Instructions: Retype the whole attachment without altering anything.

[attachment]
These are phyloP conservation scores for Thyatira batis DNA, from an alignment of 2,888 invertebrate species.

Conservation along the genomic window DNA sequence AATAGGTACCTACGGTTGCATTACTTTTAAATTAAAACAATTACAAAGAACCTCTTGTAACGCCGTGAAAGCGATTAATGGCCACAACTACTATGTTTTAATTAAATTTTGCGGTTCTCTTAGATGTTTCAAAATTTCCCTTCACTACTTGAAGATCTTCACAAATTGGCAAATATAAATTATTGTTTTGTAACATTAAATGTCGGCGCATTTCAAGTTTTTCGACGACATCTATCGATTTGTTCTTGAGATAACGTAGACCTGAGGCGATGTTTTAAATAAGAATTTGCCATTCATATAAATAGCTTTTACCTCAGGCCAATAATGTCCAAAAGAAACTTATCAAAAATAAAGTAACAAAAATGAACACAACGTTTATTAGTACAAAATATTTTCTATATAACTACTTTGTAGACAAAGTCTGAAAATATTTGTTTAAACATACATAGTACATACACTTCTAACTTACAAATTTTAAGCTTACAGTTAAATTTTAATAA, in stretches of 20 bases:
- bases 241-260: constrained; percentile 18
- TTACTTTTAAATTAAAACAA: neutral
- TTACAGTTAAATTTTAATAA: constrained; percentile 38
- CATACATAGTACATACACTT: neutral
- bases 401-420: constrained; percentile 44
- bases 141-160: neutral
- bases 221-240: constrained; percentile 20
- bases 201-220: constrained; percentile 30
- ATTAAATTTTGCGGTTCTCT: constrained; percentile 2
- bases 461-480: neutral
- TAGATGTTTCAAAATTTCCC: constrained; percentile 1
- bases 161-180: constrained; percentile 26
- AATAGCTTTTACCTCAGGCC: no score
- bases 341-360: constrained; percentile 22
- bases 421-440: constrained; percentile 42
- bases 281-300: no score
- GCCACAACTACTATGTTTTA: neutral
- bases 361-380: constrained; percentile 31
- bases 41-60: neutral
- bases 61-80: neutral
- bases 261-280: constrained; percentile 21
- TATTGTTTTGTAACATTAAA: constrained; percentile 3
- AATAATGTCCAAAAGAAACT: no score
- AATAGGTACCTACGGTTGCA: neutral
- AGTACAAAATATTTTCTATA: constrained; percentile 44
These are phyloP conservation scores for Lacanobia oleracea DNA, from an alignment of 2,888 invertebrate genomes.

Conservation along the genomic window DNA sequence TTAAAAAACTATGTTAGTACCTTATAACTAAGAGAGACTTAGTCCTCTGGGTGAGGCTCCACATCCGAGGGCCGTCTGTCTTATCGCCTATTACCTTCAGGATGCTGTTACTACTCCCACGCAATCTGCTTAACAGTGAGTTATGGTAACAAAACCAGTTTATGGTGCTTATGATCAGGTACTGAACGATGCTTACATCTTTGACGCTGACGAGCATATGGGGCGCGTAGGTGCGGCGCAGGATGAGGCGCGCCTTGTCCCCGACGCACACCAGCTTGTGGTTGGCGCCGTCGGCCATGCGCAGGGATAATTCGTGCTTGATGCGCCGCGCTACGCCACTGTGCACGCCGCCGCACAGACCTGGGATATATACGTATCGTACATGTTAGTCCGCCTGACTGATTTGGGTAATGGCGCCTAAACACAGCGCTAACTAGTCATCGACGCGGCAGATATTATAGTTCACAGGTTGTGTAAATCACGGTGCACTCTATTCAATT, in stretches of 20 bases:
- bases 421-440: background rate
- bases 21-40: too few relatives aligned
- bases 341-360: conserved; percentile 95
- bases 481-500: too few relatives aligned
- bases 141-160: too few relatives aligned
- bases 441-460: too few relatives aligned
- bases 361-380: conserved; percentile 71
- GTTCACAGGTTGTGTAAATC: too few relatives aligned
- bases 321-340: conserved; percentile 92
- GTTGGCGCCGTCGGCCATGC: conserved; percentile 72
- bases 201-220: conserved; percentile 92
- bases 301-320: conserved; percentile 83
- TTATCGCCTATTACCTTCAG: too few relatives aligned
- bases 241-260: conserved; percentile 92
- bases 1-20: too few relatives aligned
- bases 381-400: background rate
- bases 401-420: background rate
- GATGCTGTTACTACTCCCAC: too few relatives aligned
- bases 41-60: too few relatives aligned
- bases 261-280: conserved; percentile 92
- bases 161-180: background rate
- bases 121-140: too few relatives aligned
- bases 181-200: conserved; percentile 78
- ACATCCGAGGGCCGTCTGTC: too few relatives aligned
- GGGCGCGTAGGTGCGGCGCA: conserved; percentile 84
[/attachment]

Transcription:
These are phyloP conservation scores for Thyatira batis DNA, from an alignment of 2,888 invertebrate species.

Conservation along the genomic window DNA sequence AATAGGTACCTACGGTTGCATTACTTTTAAATTAAAACAATTACAAAGAACCTCTTGTAACGCCGTGAAAGCGATTAATGGCCACAACTACTATGTTTTAATTAAATTTTGCGGTTCTCTTAGATGTTTCAAAATTTCCCTTCACTACTTGAAGATCTTCACAAATTGGCAAATATAAATTATTGTTTTGTAACATTAAATGTCGGCGCATTTCAAGTTTTTCGACGACATCTATCGATTTGTTCTTGAGATAACGTAGACCTGAGGCGATGTTTTAAATAAGAATTTGCCATTCATATAAATAGCTTTTACCTCAGGCCAATAATGTCCAAAAGAAACTTATCAAAAATAAAGTAACAAAAATGAACACAACGTTTATTAGTACAAAATATTTTCTATATAACTACTTTGTAGACAAAGTCTGAAAATATTTGTTTAAACATACATAGTACATACACTTCTAACTTACAAATTTTAAGCTTACAGTTAAATTTTAATAA, in stretches of 20 bases:
- bases 241-260: constrained; percentile 18
- TTACTTTTAAATTAAAACAA: neutral
- TTACAGTTAAATTTTAATAA: constrained; percentile 38
- CATACATAGTACATACACTT: neutral
- bases 401-420: constrained; percentile 44
- bases 141-160: neutral
- bases 221-240: constrained; percentile 20
- bases 201-220: constrained; percentile 30
- ATTAAATTTTGCGGTTCTCT: constrained; percentile 2
- bases 461-480: neutral
- TAGATGTTTCAAAATTTCCC: constrained; percentile 1
- bases 161-180: constrained; percentile 26
- AATAGCTTTTACCTCAGGCC: no score
- bases 341-360: constrained; percentile 22
- bases 421-440: constrained; percentile 42
- bases 281-300: no score
- GCCACAACTACTATGTTTTA: neutral
- bases 361-380: constrained; percentile 31
- bases 41-60: neutral
- bases 61-80: neutral
- bases 261-280: constrained; percentile 21
- TATTGTTTTGTAACATTAAA: constrained; percentile 3
- AATAATGTCCAAAAGAAACT: no score
- AATAGGTACCTACGGTTGCA: neutral
- AGTACAAAATATTTTCTATA: constrained; percentile 44
These are phyloP conservation scores for Lacanobia oleracea DNA, from an alignment of 2,888 invertebrate genomes.

Conservation along the genomic window DNA sequence TTAAAAAACTATGTTAGTACCTTATAACTAAGAGAGACTTAGTCCTCTGGGTGAGGCTCCACATCCGAGGGCCGTCTGTCTTATCGCCTATTACCTTCAGGATGCTGTTACTACTCCCACGCAATCTGCTTAACAGTGAGTTATGGTAACAAAACCAGTTTATGGTGCTTATGATCAGGTACTGAACGATGCTTACATCTTTGACGCTGACGAGCATATGGGGCGCGTAGGTGCGGCGCAGGATGAGGCGCGCCTTGTCCCCGACGCACACCAGCTTGTGGTTGGCGCCGTCGGCCATGCGCAGGGATAATTCGTGCTTGATGCGCCGCGCTACGCCACTGTGCACGCCGCCGCACAGACCTGGGATATATACGTATCGTACATGTTAGTCCGCCTGACTGATTTGGGTAATGGCGCCTAAACACAGCGCTAACTAGTCATCGACGCGGCAGATATTATAGTTCACAGGTTGTGTAAATCACGGTGCACTCTATTCAATT, in stretches of 20 bases:
- bases 421-440: background rate
- bases 21-40: too few relatives aligned
- bases 341-360: conserved; percentile 95
- bases 481-500: too few relatives aligned
- bases 141-160: too few relatives aligned
- bases 441-460: too few relatives aligned
- bases 361-380: conserved; percentile 71
- GTTCACAGGTTGTGTAAATC: too few relatives aligned
- bases 321-340: conserved; percentile 92
- GTTGGCGCCGTCGGCCATGC: conserved; percentile 72
- bases 201-220: conserved; percentile 92
- bases 301-320: conserved; percentile 83
- TTATCGCCTATTACCTTCAG: too few relatives aligned
- bases 241-260: conserved; percentile 92
- bases 1-20: too few relatives aligned
- bases 381-400: background rate
- bases 401-420: background rate
- GATGCTGTTACTACTCCCAC: too few relatives aligned
- bases 41-60: too few relatives aligned
- bases 261-280: conserved; percentile 92
- bases 161-180: background rate
- bases 121-140: too few relatives aligned
- bases 181-200: conserved; percentile 78
- ACATCCGAGGGCCGTCTGTC: too few relatives aligned
- GGGCGCGTAGGTGCGGCGCA: conserved; percentile 84